"I want stories with voice," your editor is saying. "And discipline. And detail. I want stories that evoke a sense of place." And here's the kicker: Your editor wants all those qualities in the same story.
Yes, he does. But more to the point for our humble little rag are the don'ts, epitomized by the following:
In an effort to create a debate on a significant grammatical issue that appears to bedevil many newspaper writers, I would like to undertake a discussion of overwritten dependent clauses.
Succumbing to sloth and time pressure, I let a lot of those through, the rote "Although X is verbing Y, Z is bucking-furthering trend T by verbing AA"--the crude Toulmin schema lede. Note to self: Produce style guide, add lede vigilance to New Year's resolutions along with quitting smoking.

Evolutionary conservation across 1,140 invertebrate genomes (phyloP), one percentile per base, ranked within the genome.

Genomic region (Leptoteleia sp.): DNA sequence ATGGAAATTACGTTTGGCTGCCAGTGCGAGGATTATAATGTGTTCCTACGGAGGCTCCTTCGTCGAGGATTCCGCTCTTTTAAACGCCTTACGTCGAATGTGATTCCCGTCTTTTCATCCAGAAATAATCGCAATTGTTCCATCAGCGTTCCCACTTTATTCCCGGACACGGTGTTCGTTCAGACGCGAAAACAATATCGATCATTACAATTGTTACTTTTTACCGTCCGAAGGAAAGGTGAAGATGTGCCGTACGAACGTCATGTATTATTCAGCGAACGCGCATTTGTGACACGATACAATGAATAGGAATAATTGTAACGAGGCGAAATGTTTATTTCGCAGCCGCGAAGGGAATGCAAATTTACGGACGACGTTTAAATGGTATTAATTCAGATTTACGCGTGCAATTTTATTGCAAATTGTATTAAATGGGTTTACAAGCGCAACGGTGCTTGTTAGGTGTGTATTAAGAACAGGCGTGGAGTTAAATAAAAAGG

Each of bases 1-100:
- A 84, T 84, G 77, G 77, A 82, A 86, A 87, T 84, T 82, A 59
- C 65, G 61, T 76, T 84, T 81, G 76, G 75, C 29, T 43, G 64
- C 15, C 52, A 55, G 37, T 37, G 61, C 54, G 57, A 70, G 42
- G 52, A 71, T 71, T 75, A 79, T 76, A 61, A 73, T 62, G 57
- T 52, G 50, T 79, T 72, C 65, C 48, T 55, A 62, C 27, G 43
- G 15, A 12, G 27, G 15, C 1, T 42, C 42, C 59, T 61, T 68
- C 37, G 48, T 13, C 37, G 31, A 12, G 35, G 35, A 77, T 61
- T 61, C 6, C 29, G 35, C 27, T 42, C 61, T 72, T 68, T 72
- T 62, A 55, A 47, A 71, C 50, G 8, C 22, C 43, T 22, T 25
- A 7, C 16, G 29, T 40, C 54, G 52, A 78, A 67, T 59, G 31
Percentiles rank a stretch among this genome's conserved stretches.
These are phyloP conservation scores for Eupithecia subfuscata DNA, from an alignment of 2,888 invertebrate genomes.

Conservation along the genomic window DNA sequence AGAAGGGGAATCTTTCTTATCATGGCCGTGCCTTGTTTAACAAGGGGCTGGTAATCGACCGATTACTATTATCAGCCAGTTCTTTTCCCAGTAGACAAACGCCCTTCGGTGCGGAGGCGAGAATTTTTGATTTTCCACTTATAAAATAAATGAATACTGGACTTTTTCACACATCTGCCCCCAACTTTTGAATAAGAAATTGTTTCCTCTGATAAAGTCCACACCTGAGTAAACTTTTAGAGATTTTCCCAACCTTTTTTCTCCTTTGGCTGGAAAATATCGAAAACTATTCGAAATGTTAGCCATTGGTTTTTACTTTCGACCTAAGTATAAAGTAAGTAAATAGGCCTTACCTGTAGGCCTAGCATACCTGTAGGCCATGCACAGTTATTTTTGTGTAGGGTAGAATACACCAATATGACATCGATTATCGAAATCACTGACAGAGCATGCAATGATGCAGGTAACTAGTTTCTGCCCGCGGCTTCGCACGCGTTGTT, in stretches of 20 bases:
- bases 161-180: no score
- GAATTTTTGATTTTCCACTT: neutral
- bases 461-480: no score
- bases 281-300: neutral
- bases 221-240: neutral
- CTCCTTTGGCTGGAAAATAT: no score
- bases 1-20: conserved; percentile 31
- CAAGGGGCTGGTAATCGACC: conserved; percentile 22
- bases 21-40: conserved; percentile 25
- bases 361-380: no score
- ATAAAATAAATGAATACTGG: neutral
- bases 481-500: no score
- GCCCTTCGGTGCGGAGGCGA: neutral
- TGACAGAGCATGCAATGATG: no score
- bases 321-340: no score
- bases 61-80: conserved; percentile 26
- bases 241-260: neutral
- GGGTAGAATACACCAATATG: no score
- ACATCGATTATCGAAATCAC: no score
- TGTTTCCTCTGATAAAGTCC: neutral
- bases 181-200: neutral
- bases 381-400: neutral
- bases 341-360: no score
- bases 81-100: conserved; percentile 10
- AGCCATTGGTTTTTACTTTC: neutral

And a little horn-tootling on my own behalf. Compare today's head in the WSJ:
Bears (Take Interest) in China's Shop
with mine from an Oct. issue:
The China Bulls
Clearly I thought of the "bull in the china shop" angle first, though the WSJ editor puts a twist on it. However, in my book, using punctuation other than 'single quotes' in a headline is bogus, especially if you need to insert a parenthetical to make a pun work. Yah!